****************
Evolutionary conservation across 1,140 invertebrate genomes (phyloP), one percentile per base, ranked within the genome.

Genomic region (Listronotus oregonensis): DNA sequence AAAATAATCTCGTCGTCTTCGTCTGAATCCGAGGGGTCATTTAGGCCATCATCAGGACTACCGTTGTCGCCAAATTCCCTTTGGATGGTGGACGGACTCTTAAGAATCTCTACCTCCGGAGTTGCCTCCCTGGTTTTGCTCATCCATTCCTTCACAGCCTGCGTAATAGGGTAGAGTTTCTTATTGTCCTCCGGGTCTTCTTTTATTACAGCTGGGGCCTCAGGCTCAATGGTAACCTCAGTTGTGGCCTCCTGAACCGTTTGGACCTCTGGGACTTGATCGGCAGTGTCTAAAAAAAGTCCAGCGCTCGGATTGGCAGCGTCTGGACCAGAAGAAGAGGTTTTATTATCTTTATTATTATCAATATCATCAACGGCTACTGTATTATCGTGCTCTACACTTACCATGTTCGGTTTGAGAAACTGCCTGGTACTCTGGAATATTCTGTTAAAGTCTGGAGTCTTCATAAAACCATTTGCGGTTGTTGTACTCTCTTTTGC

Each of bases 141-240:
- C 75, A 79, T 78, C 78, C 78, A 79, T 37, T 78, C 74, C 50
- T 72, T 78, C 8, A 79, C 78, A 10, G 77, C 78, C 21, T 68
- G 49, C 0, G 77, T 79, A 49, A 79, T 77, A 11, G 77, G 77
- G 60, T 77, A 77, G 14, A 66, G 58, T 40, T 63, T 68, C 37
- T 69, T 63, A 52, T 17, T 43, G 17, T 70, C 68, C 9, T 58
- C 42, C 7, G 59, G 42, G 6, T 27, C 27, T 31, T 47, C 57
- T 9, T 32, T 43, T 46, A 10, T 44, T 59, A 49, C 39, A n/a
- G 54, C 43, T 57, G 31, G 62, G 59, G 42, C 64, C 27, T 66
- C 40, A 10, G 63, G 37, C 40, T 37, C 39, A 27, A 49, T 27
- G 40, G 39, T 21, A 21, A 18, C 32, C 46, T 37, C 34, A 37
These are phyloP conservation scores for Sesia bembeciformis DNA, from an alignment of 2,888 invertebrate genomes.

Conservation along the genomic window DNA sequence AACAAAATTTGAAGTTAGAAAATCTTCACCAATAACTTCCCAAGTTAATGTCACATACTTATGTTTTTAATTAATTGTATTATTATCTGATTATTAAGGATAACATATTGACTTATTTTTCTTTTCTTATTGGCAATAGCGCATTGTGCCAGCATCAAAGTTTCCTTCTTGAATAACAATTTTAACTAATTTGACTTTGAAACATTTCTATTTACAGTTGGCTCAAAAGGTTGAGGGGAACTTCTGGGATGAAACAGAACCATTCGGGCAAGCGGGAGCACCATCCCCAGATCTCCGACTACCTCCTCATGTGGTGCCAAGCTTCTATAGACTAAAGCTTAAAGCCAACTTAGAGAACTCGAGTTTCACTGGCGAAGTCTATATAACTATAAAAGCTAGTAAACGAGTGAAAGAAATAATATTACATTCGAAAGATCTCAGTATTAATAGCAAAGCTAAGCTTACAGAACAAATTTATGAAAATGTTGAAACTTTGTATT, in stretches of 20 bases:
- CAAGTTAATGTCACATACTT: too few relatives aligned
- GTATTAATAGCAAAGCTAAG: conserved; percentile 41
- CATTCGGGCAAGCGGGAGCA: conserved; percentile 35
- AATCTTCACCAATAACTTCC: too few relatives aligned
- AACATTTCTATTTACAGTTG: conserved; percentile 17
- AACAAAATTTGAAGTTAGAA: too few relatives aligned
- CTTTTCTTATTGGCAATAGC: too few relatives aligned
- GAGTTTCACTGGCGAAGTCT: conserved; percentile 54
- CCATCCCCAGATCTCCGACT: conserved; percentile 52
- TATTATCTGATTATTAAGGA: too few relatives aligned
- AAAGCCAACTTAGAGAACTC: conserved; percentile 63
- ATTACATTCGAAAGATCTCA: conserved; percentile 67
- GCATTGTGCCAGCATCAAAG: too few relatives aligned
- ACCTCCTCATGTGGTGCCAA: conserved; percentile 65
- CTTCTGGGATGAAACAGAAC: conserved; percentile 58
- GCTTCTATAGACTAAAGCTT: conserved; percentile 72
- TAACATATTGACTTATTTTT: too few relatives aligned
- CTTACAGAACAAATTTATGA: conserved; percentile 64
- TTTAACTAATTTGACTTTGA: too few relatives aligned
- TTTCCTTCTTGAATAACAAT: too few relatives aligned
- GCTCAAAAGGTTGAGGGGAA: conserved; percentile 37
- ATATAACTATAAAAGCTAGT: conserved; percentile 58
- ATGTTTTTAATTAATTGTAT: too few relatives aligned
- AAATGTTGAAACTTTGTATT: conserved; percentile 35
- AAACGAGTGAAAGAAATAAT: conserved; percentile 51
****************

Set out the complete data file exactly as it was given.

Evolutionary conservation across 1,140 invertebrate genomes (phyloP), one percentile per base, ranked within the genome.

Genomic region (Listronotus oregonensis): DNA sequence AAAATAATCTCGTCGTCTTCGTCTGAATCCGAGGGGTCATTTAGGCCATCATCAGGACTACCGTTGTCGCCAAATTCCCTTTGGATGGTGGACGGACTCTTAAGAATCTCTACCTCCGGAGTTGCCTCCCTGGTTTTGCTCATCCATTCCTTCACAGCCTGCGTAATAGGGTAGAGTTTCTTATTGTCCTCCGGGTCTTCTTTTATTACAGCTGGGGCCTCAGGCTCAATGGTAACCTCAGTTGTGGCCTCCTGAACCGTTTGGACCTCTGGGACTTGATCGGCAGTGTCTAAAAAAAGTCCAGCGCTCGGATTGGCAGCGTCTGGACCAGAAGAAGAGGTTTTATTATCTTTATTATTATCAATATCATCAACGGCTACTGTATTATCGTGCTCTACACTTACCATGTTCGGTTTGAGAAACTGCCTGGTACTCTGGAATATTCTGTTAAAGTCTGGAGTCTTCATAAAACCATTTGCGGTTGTTGTACTCTCTTTTGC

Each of bases 141-240:
- C 75, A 79, T 78, C 78, C 78, A 79, T 37, T 78, C 74, C 50
- T 72, T 78, C 8, A 79, C 78, A 10, G 77, C 78, C 21, T 68
- G 49, C 0, G 77, T 79, A 49, A 79, T 77, A 11, G 77, G 77
- G 60, T 77, A 77, G 14, A 66, G 58, T 40, T 63, T 68, C 37
- T 69, T 63, A 52, T 17, T 43, G 17, T 70, C 68, C 9, T 58
- C 42, C 7, G 59, G 42, G 6, T 27, C 27, T 31, T 47, C 57
- T 9, T 32, T 43, T 46, A 10, T 44, T 59, A 49, C 39, A n/a
- G 54, C 43, T 57, G 31, G 62, G 59, G 42, C 64, C 27, T 66
- C 40, A 10, G 63, G 37, C 40, T 37, C 39, A 27, A 49, T 27
- G 40, G 39, T 21, A 21, A 18, C 32, C 46, T 37, C 34, A 37
These are phyloP conservation scores for Sesia bembeciformis DNA, from an alignment of 2,888 invertebrate genomes.

Conservation along the genomic window DNA sequence AACAAAATTTGAAGTTAGAAAATCTTCACCAATAACTTCCCAAGTTAATGTCACATACTTATGTTTTTAATTAATTGTATTATTATCTGATTATTAAGGATAACATATTGACTTATTTTTCTTTTCTTATTGGCAATAGCGCATTGTGCCAGCATCAAAGTTTCCTTCTTGAATAACAATTTTAACTAATTTGACTTTGAAACATTTCTATTTACAGTTGGCTCAAAAGGTTGAGGGGAACTTCTGGGATGAAACAGAACCATTCGGGCAAGCGGGAGCACCATCCCCAGATCTCCGACTACCTCCTCATGTGGTGCCAAGCTTCTATAGACTAAAGCTTAAAGCCAACTTAGAGAACTCGAGTTTCACTGGCGAAGTCTATATAACTATAAAAGCTAGTAAACGAGTGAAAGAAATAATATTACATTCGAAAGATCTCAGTATTAATAGCAAAGCTAAGCTTACAGAACAAATTTATGAAAATGTTGAAACTTTGTATT, in stretches of 20 bases:
- CAAGTTAATGTCACATACTT: too few relatives aligned
- GTATTAATAGCAAAGCTAAG: conserved; percentile 41
- CATTCGGGCAAGCGGGAGCA: conserved; percentile 35
- AATCTTCACCAATAACTTCC: too few relatives aligned
- AACATTTCTATTTACAGTTG: conserved; percentile 17
- AACAAAATTTGAAGTTAGAA: too few relatives aligned
- CTTTTCTTATTGGCAATAGC: too few relatives aligned
- GAGTTTCACTGGCGAAGTCT: conserved; percentile 54
- CCATCCCCAGATCTCCGACT: conserved; percentile 52
- TATTATCTGATTATTAAGGA: too few relatives aligned
- AAAGCCAACTTAGAGAACTC: conserved; percentile 63
- ATTACATTCGAAAGATCTCA: conserved; percentile 67
- GCATTGTGCCAGCATCAAAG: too few relatives aligned
- ACCTCCTCATGTGGTGCCAA: conserved; percentile 65
- CTTCTGGGATGAAACAGAAC: conserved; percentile 58
- GCTTCTATAGACTAAAGCTT: conserved; percentile 72
- TAACATATTGACTTATTTTT: too few relatives aligned
- CTTACAGAACAAATTTATGA: conserved; percentile 64
- TTTAACTAATTTGACTTTGA: too few relatives aligned
- TTTCCTTCTTGAATAACAAT: too few relatives aligned
- GCTCAAAAGGTTGAGGGGAA: conserved; percentile 37
- ATATAACTATAAAAGCTAGT: conserved; percentile 58
- ATGTTTTTAATTAATTGTAT: too few relatives aligned
- AAATGTTGAAACTTTGTATT: conserved; percentile 35
- AAACGAGTGAAAGAAATAAT: conserved; percentile 51